All of the parts i have mentioned above run one after the other in your pressurized CO2 setup. There are other small parts you might need to get proper connections between the above mentioned parts but i feel like i covered all the main issues.

If this helps ONE person understand better it was all worth it because i taught myself alot just by writing it !

I want to say again tho, ANYONE with alot of experience in this area PLEASE feel free to respond with any adivce you might have and i will edit the post accordingly. I want this to be as accurate as possible.

For everyone else let me know if this helped.

Thanks in advance.

James

PS I also wanted to mention that rex sells most of these parts (excluding the CO2 tank) on his site. He also has a great DIY section on his webpage if you want to tackle a DIY reactor or something else.
 

·
Premium Member
Joined
·
9,417 Posts
1) Add into the LPR section that it can also help to vent the extra pressure released during end of tank dumps.

2) Diffuser / Reactor - These units are different but perform the same function. They both provide means for the CO2 to be dissolved into the water. A diffuser will have a ceramic plate that breaks up the CO2 into tiny bubbles, thereby increasing the surface area to increase the rate of dissolution of the CO2 into the water. A reactor is a different unit which is powered by a high flow of water (either from a canister filter or a separate pump) to break CO2 bubbles apart and force them to be dissolved. There are many reactor designs. Most common ones are a long tube with CO2 being injected near the top.

You NEED one of these.
 

·
Registered
Joined
·
558 Posts
You could add Manifold. The manifold allows you to run multiple tanks or multiple diffusors/reactors on one tank off the same regulator. The manifold has several needle valves or barbs on it to branch out your system. Oh, and buy a "quality check valve" such as Rex Griggs sells, the plastic air pump kind are not good enough to protect your valuable regulator setup.
 

·
Registered
Joined
·
165 Posts
Discussion Starter · #8 ·
Ok thanks everyone. I will edit as soon as i get a minute.

As far as the BPM that is what i meant to put (bubbles per minute). It would be pretty hard to count the number of bubbles per second without going into fractions of a bubble !

James
 

·
Registered
Joined
·
558 Posts
Ok thanks everyone. I will edit as soon as i get a minute.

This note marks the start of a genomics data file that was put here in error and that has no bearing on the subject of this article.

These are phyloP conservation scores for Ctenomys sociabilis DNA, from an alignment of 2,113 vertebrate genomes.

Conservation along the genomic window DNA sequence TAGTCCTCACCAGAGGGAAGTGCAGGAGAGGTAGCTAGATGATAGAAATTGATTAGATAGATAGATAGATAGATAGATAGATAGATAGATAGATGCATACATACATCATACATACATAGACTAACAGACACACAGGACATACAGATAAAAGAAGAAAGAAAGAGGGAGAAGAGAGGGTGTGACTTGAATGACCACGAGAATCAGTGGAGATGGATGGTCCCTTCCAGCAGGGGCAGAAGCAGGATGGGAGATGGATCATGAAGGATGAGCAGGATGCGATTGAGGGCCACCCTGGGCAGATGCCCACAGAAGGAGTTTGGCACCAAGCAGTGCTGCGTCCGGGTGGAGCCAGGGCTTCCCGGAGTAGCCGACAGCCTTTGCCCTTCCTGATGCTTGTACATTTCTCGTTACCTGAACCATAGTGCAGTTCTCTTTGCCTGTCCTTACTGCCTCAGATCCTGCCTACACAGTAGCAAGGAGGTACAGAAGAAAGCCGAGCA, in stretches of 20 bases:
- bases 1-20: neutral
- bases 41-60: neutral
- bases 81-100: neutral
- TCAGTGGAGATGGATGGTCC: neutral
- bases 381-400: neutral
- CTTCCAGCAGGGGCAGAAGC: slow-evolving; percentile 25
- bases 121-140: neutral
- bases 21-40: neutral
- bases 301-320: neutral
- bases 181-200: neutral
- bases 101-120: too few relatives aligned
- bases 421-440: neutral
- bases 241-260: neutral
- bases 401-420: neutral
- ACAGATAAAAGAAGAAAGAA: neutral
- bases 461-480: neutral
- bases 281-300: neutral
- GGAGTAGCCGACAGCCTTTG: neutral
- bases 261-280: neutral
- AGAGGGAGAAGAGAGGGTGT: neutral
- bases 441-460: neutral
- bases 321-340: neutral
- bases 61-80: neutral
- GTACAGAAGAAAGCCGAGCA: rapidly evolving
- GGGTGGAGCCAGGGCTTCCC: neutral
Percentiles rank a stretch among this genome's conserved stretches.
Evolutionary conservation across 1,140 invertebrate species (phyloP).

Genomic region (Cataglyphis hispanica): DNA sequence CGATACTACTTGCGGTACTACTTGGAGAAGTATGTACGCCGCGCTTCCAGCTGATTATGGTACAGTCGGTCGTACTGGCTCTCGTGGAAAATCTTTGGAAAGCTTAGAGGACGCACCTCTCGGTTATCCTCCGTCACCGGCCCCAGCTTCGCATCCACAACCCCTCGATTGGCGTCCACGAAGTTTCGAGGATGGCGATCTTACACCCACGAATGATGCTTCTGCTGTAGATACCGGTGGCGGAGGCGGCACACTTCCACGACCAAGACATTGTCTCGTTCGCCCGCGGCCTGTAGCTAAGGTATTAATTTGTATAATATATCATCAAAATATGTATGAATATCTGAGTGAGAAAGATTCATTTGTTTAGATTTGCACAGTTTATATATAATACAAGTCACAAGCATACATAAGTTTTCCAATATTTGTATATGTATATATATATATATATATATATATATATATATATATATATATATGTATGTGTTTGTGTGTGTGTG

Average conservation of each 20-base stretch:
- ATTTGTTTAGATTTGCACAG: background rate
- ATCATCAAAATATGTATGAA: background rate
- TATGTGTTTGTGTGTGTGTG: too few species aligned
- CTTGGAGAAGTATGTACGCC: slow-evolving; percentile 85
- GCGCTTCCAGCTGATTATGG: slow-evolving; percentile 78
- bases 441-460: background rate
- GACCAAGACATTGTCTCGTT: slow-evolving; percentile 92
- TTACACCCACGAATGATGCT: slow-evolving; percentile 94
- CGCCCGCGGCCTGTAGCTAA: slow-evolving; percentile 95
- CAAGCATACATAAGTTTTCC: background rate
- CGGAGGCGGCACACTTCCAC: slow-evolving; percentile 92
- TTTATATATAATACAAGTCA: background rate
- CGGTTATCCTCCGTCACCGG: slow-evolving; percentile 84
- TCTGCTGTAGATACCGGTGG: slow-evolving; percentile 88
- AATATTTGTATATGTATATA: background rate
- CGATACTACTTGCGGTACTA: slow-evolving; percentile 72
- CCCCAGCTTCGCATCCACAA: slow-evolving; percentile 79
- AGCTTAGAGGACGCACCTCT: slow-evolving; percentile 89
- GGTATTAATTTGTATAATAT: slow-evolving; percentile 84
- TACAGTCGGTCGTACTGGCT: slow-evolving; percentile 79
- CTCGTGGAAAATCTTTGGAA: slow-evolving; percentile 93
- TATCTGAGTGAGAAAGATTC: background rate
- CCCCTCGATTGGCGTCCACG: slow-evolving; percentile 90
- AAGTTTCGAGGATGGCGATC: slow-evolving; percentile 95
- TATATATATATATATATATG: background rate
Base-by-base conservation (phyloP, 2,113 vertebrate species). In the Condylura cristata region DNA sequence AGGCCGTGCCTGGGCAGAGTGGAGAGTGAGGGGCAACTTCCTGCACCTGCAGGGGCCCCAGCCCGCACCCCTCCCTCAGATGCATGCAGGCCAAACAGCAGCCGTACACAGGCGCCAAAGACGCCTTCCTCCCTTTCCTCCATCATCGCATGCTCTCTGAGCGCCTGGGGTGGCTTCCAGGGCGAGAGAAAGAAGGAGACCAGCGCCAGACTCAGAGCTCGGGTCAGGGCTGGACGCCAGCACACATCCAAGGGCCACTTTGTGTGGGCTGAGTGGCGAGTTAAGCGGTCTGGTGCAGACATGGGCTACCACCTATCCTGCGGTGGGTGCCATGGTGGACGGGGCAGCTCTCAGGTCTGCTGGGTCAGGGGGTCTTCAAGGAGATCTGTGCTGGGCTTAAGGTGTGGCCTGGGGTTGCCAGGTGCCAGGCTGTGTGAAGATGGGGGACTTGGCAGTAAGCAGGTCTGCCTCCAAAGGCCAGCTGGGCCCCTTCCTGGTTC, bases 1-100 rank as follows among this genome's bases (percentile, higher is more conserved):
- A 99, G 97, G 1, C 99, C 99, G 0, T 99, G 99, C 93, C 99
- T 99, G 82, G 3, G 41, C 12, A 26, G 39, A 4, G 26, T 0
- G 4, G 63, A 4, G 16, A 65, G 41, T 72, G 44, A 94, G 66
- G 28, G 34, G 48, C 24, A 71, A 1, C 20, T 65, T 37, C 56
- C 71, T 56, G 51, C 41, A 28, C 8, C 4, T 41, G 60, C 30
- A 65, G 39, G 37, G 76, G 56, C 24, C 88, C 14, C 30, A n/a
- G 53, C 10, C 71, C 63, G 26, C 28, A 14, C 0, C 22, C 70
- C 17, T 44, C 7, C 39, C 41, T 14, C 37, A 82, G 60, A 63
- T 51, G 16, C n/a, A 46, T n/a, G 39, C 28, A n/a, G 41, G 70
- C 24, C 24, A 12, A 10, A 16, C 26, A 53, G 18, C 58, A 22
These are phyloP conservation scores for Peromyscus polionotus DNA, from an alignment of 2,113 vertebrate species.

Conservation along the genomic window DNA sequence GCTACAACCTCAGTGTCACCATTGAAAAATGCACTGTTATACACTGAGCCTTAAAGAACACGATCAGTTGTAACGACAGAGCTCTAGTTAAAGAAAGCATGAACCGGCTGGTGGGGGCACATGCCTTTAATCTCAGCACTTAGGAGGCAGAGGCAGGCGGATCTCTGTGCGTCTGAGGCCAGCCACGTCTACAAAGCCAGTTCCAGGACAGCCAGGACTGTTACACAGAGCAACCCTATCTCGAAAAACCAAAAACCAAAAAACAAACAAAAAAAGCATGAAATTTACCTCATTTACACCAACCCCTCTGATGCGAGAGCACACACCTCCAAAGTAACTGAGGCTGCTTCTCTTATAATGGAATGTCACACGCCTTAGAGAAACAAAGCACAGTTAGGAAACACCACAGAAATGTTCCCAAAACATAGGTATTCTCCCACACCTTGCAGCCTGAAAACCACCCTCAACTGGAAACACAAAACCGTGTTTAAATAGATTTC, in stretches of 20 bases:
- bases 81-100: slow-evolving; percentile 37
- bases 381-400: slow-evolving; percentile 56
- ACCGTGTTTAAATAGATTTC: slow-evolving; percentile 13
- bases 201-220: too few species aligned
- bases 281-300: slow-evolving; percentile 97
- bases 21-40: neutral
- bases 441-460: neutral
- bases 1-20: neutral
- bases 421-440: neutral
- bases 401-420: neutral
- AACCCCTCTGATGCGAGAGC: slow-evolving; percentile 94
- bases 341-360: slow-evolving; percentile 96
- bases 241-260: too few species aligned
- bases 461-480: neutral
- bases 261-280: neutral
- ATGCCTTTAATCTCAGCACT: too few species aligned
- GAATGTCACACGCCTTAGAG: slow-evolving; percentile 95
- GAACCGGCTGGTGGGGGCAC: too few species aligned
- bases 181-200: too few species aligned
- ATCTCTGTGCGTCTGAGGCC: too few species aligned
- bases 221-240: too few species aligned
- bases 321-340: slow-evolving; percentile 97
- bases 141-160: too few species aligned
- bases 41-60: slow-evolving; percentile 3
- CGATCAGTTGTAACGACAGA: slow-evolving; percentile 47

As far as the BPM that is what i meant to put (bubbles per minute). It would be pretty hard to count the number of bubbles per second without going into fractions of a bubble !

James
I must inject way more CO2 than you do. Because the bubbles in the counter are so fast that there is 3-4 BPS, 200 + bubbles per min.
 

·
Registered
Joined
·
3,199 Posts
You might want to add the term "all in one". Such as a regulator/solenoid/needlevalve and check valve all built into one unit. - A few examples are sold by Milwaukee, JBJ. or Aquariumplants.com's "best" unit. If asked for a preference, I could only recommend the Aquariumplants.com unit, or Rex's, however. :proud:

And since no one has piped in on what a reactor does, here goes...

Essentially, the do it yourself units (DIY) are made of PVC pipe. Some common sizes use 2.5 to 3 inch diameter schedule 40 PVC pipe. Some reactors are about 18 inches in length with a hose barb (nipple) on each end. At its top, the reactor receives the hose output from a canister filter. Almost everyone uses the output of the filter as the water has already been filtered and has less debris to clog a reactor, not to mention the other concern about back pressure to the filter's impeller.

At the bottom of the reactor a hose takes the water back to the tank's outflow. And very near the top of the reactor, there is a third input allowing for an airline to enter the chamber. This airline has the CO2 gas in it. After/as the gas enters the chamber, it is absorbed by the turbulence of the waterflow. Thus, it "reacts" - becoming "dissolved" into the water column and flows to the aquatic flora in our tanks. Most recommend using a CO2 proof airline such as the black stuff sold by Clippard.

I'll let someone else help tackle the diffusers.
 

·
Registered
Joined
·
23 Posts
First off, Thanks for a great thread! :thumbsup:

Second, if a really really really newbie follows the equipment you listed, (like myself, LOL :) ) he would have forgotten the CO2 tubing...
 

·
Registered
Joined
·
3,895 Posts
Thank ya, I read this thread actually, just working out which brand to buy (looking like Rex's)
 
1 - 20 of 20 Posts
This is an older thread, you may not receive a response, and could be reviving an old thread. Please consider creating a new thread.
Top